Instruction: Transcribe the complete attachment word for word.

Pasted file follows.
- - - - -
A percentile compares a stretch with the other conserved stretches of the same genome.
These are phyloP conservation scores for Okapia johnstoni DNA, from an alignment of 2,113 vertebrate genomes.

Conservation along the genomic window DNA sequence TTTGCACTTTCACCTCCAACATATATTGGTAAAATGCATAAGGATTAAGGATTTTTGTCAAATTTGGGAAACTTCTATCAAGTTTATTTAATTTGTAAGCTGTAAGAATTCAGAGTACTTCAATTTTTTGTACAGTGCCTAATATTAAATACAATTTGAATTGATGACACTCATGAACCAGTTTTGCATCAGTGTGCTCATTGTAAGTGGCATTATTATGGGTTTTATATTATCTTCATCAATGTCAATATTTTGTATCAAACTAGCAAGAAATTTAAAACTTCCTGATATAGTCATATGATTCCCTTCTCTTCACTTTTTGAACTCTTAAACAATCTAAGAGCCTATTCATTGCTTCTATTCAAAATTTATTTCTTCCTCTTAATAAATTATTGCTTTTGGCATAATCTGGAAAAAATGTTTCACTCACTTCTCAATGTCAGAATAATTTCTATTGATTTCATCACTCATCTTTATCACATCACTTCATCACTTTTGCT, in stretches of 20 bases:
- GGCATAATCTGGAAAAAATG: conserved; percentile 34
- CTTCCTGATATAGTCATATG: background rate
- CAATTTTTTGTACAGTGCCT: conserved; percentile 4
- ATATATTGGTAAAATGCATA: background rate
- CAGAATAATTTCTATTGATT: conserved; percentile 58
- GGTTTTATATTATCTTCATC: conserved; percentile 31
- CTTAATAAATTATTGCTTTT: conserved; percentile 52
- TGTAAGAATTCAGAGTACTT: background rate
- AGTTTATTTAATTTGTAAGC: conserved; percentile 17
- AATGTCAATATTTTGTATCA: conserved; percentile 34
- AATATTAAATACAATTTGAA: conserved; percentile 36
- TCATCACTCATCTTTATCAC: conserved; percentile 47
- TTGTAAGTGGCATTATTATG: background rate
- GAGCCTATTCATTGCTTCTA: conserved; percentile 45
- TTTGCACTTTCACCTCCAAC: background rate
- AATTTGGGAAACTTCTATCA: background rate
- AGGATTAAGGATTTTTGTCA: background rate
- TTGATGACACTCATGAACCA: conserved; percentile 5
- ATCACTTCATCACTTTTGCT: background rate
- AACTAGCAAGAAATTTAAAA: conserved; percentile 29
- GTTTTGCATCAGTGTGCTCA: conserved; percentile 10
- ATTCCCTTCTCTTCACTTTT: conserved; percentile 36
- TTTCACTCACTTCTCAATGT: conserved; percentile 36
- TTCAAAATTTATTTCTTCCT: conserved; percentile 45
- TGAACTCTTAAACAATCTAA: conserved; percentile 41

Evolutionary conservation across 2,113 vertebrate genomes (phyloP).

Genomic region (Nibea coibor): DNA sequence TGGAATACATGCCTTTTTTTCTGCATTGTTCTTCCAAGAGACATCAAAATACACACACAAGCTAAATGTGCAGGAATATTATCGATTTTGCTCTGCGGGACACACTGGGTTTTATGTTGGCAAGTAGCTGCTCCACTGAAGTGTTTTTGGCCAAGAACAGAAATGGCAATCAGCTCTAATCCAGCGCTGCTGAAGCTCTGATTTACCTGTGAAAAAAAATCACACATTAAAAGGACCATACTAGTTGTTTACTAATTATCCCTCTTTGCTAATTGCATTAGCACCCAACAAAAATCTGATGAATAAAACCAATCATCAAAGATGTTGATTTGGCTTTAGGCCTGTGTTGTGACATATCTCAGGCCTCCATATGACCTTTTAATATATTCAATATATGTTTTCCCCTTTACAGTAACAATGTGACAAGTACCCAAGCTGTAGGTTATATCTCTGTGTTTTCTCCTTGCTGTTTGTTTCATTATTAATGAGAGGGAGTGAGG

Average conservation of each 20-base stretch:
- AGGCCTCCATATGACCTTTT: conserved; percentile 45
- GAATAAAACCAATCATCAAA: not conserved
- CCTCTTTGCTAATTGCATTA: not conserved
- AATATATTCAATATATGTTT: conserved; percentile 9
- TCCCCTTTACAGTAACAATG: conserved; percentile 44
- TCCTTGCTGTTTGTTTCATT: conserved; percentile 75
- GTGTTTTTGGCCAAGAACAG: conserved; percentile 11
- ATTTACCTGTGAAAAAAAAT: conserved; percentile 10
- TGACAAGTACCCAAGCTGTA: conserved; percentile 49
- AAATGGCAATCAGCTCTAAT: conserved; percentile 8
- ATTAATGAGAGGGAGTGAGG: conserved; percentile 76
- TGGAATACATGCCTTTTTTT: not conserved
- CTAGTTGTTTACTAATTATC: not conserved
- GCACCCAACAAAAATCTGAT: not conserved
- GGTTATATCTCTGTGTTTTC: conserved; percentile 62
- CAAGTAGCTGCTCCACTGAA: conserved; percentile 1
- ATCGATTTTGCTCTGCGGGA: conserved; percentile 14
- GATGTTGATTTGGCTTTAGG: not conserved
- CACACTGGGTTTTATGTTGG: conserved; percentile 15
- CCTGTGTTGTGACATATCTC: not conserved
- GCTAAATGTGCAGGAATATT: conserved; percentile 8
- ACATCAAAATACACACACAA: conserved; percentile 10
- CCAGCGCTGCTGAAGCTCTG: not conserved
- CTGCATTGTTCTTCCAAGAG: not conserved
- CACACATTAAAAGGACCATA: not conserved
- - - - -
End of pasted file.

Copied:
A percentile compares a stretch with the other conserved stretches of the same genome.
These are phyloP conservation scores for Okapia johnstoni DNA, from an alignment of 2,113 vertebrate genomes.

Conservation along the genomic window DNA sequence TTTGCACTTTCACCTCCAACATATATTGGTAAAATGCATAAGGATTAAGGATTTTTGTCAAATTTGGGAAACTTCTATCAAGTTTATTTAATTTGTAAGCTGTAAGAATTCAGAGTACTTCAATTTTTTGTACAGTGCCTAATATTAAATACAATTTGAATTGATGACACTCATGAACCAGTTTTGCATCAGTGTGCTCATTGTAAGTGGCATTATTATGGGTTTTATATTATCTTCATCAATGTCAATATTTTGTATCAAACTAGCAAGAAATTTAAAACTTCCTGATATAGTCATATGATTCCCTTCTCTTCACTTTTTGAACTCTTAAACAATCTAAGAGCCTATTCATTGCTTCTATTCAAAATTTATTTCTTCCTCTTAATAAATTATTGCTTTTGGCATAATCTGGAAAAAATGTTTCACTCACTTCTCAATGTCAGAATAATTTCTATTGATTTCATCACTCATCTTTATCACATCACTTCATCACTTTTGCT, in stretches of 20 bases:
- GGCATAATCTGGAAAAAATG: conserved; percentile 34
- CTTCCTGATATAGTCATATG: background rate
- CAATTTTTTGTACAGTGCCT: conserved; percentile 4
- ATATATTGGTAAAATGCATA: background rate
- CAGAATAATTTCTATTGATT: conserved; percentile 58
- GGTTTTATATTATCTTCATC: conserved; percentile 31
- CTTAATAAATTATTGCTTTT: conserved; percentile 52
- TGTAAGAATTCAGAGTACTT: background rate
- AGTTTATTTAATTTGTAAGC: conserved; percentile 17
- AATGTCAATATTTTGTATCA: conserved; percentile 34
- AATATTAAATACAATTTGAA: conserved; percentile 36
- TCATCACTCATCTTTATCAC: conserved; percentile 47
- TTGTAAGTGGCATTATTATG: background rate
- GAGCCTATTCATTGCTTCTA: conserved; percentile 45
- TTTGCACTTTCACCTCCAAC: background rate
- AATTTGGGAAACTTCTATCA: background rate
- AGGATTAAGGATTTTTGTCA: background rate
- TTGATGACACTCATGAACCA: conserved; percentile 5
- ATCACTTCATCACTTTTGCT: background rate
- AACTAGCAAGAAATTTAAAA: conserved; percentile 29
- GTTTTGCATCAGTGTGCTCA: conserved; percentile 10
- ATTCCCTTCTCTTCACTTTT: conserved; percentile 36
- TTTCACTCACTTCTCAATGT: conserved; percentile 36
- TTCAAAATTTATTTCTTCCT: conserved; percentile 45
- TGAACTCTTAAACAATCTAA: conserved; percentile 41

Evolutionary conservation across 2,113 vertebrate genomes (phyloP).

Genomic region (Nibea coibor): DNA sequence TGGAATACATGCCTTTTTTTCTGCATTGTTCTTCCAAGAGACATCAAAATACACACACAAGCTAAATGTGCAGGAATATTATCGATTTTGCTCTGCGGGACACACTGGGTTTTATGTTGGCAAGTAGCTGCTCCACTGAAGTGTTTTTGGCCAAGAACAGAAATGGCAATCAGCTCTAATCCAGCGCTGCTGAAGCTCTGATTTACCTGTGAAAAAAAATCACACATTAAAAGGACCATACTAGTTGTTTACTAATTATCCCTCTTTGCTAATTGCATTAGCACCCAACAAAAATCTGATGAATAAAACCAATCATCAAAGATGTTGATTTGGCTTTAGGCCTGTGTTGTGACATATCTCAGGCCTCCATATGACCTTTTAATATATTCAATATATGTTTTCCCCTTTACAGTAACAATGTGACAAGTACCCAAGCTGTAGGTTATATCTCTGTGTTTTCTCCTTGCTGTTTGTTTCATTATTAATGAGAGGGAGTGAGG

Average conservation of each 20-base stretch:
- AGGCCTCCATATGACCTTTT: conserved; percentile 45
- GAATAAAACCAATCATCAAA: not conserved
- CCTCTTTGCTAATTGCATTA: not conserved
- AATATATTCAATATATGTTT: conserved; percentile 9
- TCCCCTTTACAGTAACAATG: conserved; percentile 44
- TCCTTGCTGTTTGTTTCATT: conserved; percentile 75
- GTGTTTTTGGCCAAGAACAG: conserved; percentile 11
- ATTTACCTGTGAAAAAAAAT: conserved; percentile 10
- TGACAAGTACCCAAGCTGTA: conserved; percentile 49
- AAATGGCAATCAGCTCTAAT: conserved; percentile 8
- ATTAATGAGAGGGAGTGAGG: conserved; percentile 76
- TGGAATACATGCCTTTTTTT: not conserved
- CTAGTTGTTTACTAATTATC: not conserved
- GCACCCAACAAAAATCTGAT: not conserved
- GGTTATATCTCTGTGTTTTC: conserved; percentile 62
- CAAGTAGCTGCTCCACTGAA: conserved; percentile 1
- ATCGATTTTGCTCTGCGGGA: conserved; percentile 14
- GATGTTGATTTGGCTTTAGG: not conserved
- CACACTGGGTTTTATGTTGG: conserved; percentile 15
- CCTGTGTTGTGACATATCTC: not conserved
- GCTAAATGTGCAGGAATATT: conserved; percentile 8
- ACATCAAAATACACACACAA: conserved; percentile 10
- CCAGCGCTGCTGAAGCTCTG: not conserved
- CTGCATTGTTCTTCCAAGAG: not conserved
- CACACATTAAAAGGACCATA: not conserved